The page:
Unfortunately, airlines want to make a profit, too

One thing I’ll say about consumer advocate Chris Elliott: He’s persistent. This morning, he posted an article on fortune.com chastising the airlines for “piling on the perks” for their best customers at the expense of their customers in economy class. He’s quite right about one thing: first class, particularly in international products, is getting better, as airlines are forced to compete with the likes of Etihad. He notes the Porsches that pick you up airside, first class lounges, first class terminals, etc. for the 1%ers. All true. I think the large US carriers are fighting a losing battle as they fight to keep the three big middle-east carriers (ME3) out of the US, but as businesses, they are doing what every other business would do. As usual, there are a few hints at the bottom of the post on how to beat some of these business practices.

Where he loses me is that the carriers are doing this at the expense of economy passengers. I know some of it is clickbait, but apparently, I bit:


More fees in the back, more freebies in the front. The rich get richer. And the rest? Well, they don’t call it “economy” class for nothing.


No, I don’t like the idea of the new Slimline seats or continued degradation of amenities, but to say that this is happening because airlines are sticking it to economy passengers is simply an example of the Post hoc ergo propter hoc fallacy. The airlines have much more base motives: profits. Although we’ve come to think of airlines as a public utility, they have shareholders who demand returns, in the same way that McDonald’s, IBM and Pfizer do. The airlines implemented bag fees when oil prices went up several years ago and discovered that the bag fees would stick, even when oil prices came down. Do I like it? Of course not. Do airlines of things that border on slimy? Well, check out their policies on the fees that you have to pay when you make a ticket change versus their “responsibilities” when they decide to change the time of your flight. Like many other corporations, US airlines are doing exactly what they need to (or can do, as the case may be) to be competitive financially.

I’m not arguing that airlines are warm and fuzzy companies, but it’s important to have a consistent sense of “fairness.” If I stay at a hotel, I don’t expect to get the same treatment in the least expensive room that I would get in the Presidential Suite. My basic computer won’t have the same bells and whistles that a high-end one would. Etc.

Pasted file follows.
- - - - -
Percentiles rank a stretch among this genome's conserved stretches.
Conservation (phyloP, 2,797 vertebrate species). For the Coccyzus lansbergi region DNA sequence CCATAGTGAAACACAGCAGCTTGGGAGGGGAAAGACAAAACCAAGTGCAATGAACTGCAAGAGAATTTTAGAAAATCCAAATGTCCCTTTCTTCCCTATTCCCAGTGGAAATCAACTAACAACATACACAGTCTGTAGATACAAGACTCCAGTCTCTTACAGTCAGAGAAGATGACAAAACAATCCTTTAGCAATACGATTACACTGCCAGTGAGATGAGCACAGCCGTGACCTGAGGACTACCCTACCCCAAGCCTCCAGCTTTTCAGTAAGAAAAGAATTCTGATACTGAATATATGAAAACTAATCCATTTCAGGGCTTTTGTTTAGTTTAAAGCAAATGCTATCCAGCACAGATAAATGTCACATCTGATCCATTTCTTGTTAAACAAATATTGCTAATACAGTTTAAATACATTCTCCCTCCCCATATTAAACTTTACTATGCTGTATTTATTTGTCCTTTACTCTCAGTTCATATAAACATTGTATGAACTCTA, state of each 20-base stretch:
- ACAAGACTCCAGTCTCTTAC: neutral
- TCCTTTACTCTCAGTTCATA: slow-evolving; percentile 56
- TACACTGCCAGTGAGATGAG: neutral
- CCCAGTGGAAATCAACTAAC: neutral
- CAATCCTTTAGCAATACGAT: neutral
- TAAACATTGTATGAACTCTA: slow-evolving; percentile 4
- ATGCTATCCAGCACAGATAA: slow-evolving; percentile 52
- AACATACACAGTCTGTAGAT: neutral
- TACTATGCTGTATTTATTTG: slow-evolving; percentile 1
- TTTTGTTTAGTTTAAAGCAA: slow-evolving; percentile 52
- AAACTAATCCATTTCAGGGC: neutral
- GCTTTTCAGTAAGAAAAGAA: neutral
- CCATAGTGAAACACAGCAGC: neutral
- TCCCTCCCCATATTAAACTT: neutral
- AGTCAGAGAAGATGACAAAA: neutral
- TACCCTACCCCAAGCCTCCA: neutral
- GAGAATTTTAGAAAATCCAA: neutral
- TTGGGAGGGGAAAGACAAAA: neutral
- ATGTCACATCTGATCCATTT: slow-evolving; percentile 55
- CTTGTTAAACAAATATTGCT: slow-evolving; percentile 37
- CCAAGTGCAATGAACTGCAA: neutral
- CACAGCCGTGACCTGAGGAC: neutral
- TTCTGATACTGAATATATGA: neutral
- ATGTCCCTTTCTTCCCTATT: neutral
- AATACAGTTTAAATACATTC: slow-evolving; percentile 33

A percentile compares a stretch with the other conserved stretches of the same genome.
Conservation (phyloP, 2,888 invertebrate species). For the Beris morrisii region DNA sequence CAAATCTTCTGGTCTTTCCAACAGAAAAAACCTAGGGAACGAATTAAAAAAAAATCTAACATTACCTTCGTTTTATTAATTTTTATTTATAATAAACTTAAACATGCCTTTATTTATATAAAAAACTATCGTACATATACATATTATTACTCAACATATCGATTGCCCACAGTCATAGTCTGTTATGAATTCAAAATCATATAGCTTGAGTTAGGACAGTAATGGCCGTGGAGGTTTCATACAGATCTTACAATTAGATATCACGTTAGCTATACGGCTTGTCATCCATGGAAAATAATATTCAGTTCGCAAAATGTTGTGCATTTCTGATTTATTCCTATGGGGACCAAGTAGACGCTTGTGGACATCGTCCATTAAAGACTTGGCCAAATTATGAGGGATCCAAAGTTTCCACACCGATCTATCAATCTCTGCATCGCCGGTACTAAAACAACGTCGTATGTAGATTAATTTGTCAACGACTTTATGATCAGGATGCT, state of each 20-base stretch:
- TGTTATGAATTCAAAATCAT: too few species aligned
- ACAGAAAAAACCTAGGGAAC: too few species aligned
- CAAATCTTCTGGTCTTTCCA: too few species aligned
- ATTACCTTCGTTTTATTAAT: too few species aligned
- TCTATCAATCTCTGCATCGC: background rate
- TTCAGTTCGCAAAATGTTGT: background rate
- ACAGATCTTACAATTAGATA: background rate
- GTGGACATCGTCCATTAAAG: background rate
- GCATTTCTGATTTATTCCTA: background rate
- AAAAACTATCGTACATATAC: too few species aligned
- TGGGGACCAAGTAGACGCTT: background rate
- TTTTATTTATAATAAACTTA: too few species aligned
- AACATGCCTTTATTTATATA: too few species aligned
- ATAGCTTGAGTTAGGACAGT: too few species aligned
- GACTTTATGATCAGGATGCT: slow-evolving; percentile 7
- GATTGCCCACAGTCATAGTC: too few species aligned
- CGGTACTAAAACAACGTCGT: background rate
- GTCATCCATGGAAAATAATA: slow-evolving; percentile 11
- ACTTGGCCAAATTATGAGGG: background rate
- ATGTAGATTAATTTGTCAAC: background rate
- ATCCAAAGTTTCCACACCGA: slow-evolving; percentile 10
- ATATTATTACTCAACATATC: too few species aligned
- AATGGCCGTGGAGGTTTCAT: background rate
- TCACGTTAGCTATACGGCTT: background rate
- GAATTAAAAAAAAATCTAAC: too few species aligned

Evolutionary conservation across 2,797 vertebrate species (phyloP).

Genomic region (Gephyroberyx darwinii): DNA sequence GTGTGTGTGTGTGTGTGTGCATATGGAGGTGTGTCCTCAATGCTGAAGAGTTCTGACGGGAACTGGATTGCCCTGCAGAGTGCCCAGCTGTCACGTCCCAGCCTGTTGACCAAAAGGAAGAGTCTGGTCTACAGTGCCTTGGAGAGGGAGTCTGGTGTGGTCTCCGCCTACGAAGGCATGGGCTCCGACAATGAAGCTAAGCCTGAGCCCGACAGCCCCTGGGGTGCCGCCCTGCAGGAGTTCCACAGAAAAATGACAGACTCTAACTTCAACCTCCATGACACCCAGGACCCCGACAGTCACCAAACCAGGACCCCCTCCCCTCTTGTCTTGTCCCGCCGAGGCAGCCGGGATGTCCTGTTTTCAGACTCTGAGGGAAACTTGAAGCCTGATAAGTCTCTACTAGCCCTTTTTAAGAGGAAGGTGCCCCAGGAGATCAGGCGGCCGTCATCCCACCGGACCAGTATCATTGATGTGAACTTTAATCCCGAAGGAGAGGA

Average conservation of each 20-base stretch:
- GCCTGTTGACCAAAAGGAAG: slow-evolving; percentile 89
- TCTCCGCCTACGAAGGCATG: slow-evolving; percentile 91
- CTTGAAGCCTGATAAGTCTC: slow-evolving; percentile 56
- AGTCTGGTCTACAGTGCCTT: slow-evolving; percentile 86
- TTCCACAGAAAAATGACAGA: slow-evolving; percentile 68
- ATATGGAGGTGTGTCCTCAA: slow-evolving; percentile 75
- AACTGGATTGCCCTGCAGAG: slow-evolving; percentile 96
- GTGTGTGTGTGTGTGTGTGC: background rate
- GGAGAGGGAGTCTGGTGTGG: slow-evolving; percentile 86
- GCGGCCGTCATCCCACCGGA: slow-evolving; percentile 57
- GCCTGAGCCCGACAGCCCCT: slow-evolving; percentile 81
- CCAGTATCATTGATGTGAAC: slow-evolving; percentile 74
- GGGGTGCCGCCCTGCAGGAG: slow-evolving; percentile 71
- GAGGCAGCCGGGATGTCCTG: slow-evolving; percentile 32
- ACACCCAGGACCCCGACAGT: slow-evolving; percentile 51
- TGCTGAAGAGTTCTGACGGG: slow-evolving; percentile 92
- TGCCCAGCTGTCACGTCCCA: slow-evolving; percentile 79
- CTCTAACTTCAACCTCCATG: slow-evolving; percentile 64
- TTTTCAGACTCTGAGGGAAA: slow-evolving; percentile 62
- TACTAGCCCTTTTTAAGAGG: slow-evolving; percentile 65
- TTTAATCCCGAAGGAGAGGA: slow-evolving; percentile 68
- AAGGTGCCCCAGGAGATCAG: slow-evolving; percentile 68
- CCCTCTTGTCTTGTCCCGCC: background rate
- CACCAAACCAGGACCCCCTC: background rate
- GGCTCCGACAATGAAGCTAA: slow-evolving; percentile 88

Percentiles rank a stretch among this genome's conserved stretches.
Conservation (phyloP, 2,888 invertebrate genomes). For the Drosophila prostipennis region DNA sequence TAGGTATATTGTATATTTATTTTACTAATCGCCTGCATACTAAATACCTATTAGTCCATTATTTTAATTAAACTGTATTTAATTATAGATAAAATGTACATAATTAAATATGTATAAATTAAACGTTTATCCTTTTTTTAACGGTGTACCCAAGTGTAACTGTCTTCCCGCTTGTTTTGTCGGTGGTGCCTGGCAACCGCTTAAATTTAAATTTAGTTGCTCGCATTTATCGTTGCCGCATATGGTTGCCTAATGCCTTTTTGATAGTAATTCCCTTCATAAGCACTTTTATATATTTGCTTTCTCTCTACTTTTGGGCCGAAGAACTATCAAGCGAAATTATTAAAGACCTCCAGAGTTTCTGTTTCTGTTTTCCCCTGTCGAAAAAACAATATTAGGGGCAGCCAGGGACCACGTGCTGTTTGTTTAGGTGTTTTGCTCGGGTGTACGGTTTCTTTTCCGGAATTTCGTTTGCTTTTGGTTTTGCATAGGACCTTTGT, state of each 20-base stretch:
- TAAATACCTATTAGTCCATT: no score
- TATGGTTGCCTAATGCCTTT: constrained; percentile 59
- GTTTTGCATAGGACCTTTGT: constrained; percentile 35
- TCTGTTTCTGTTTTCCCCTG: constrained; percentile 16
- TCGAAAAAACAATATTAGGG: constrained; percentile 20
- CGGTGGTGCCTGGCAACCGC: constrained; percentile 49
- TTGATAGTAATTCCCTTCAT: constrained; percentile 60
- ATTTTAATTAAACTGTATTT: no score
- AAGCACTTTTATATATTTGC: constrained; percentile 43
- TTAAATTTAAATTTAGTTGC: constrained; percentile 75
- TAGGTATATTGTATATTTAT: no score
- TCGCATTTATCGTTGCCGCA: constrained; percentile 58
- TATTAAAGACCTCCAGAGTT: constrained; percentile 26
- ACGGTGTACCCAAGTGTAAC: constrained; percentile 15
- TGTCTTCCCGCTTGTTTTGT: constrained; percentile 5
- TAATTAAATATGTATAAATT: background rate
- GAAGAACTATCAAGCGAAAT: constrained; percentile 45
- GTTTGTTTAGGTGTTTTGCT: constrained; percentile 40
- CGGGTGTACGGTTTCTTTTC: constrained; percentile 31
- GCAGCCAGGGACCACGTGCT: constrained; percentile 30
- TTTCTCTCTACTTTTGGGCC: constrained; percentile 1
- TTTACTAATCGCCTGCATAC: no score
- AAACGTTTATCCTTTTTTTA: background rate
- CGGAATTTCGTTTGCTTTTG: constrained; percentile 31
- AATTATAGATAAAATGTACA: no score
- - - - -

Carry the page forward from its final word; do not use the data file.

We’ve gotten used to free bags, food, etc. on airlines because that’s the way that it had always been, particularly prior to deregulation (I can distinctly remember the taste of the sponge cake that they used to serve on the tray as dessert. I wish I couldn’t.). But airlines could only fly certain routes and prices were much higher on an inflation-adjusted basis. And if there’s any question that the consumer likes cheap vs. good, look at the success of low-cost carriers like Southwest, or even ultra-low-cost carriers like Spirit, versus the success (or lack thereof) of all-business class carriers. Remember Eos or Maxjet? Didn’t think so. Even Midwest Airlines eliminated the chocolate chip cookie. And that’s precisely the point: there is a difference in value between the first and economy class products, and airlines do what they can to maximize profits.

Fortunately, there are less expensive ways to get some comfort without buying a ticket outright.

  • The major network carriers all offer ways to upgrade domestically using miles, with or without a small co-pay. Internationally, you can do so with more miles and a larger co-pay, but the product is that much nicer. Delta has changed the “cost” of the upgrade since that post was written to a more complicated structure. One-way upgrades are generally in the 15-20K range, with co-pays generally around $75, plus or minus. United even waives the co-pay for elite members. In other words, you can upgrade from Boston to Los Angeles, for instance, for $75 and 15,000 miles on American. That’s a bargain. Note that a few of the transcon flights out of New York have a different structure.
  • Delta allows you to “buy up” your ticket using miles, valued at a penny each. For instance, if the cost of your economy ticket is $300 and you could buy that same flight in first class for $600, you can pay 30,000 miles ($300 at a penny per mile) and upgrade to first. Even better: The ticket will earn you miles as if you bought it outright, at least on the cash portion.
  • And, of course, you can buy the ticket with miles. This is the area where I find the airlines to be most disingenuous. They do a great job of advertising free flights, but not such a great job of offering inexpensive ones. It’s getting harder to find flights at the “saver” or “standard” level, since the airlines have created so much artificial currency. Still, there’s no reason to horde miles if you want to go somewhere. They certainly don’t earn interest and always devalue over time.

And if you’re not happy in economy (And why would you be?), check out Louis C.K.’s take on flying. It starts at about 2:00.


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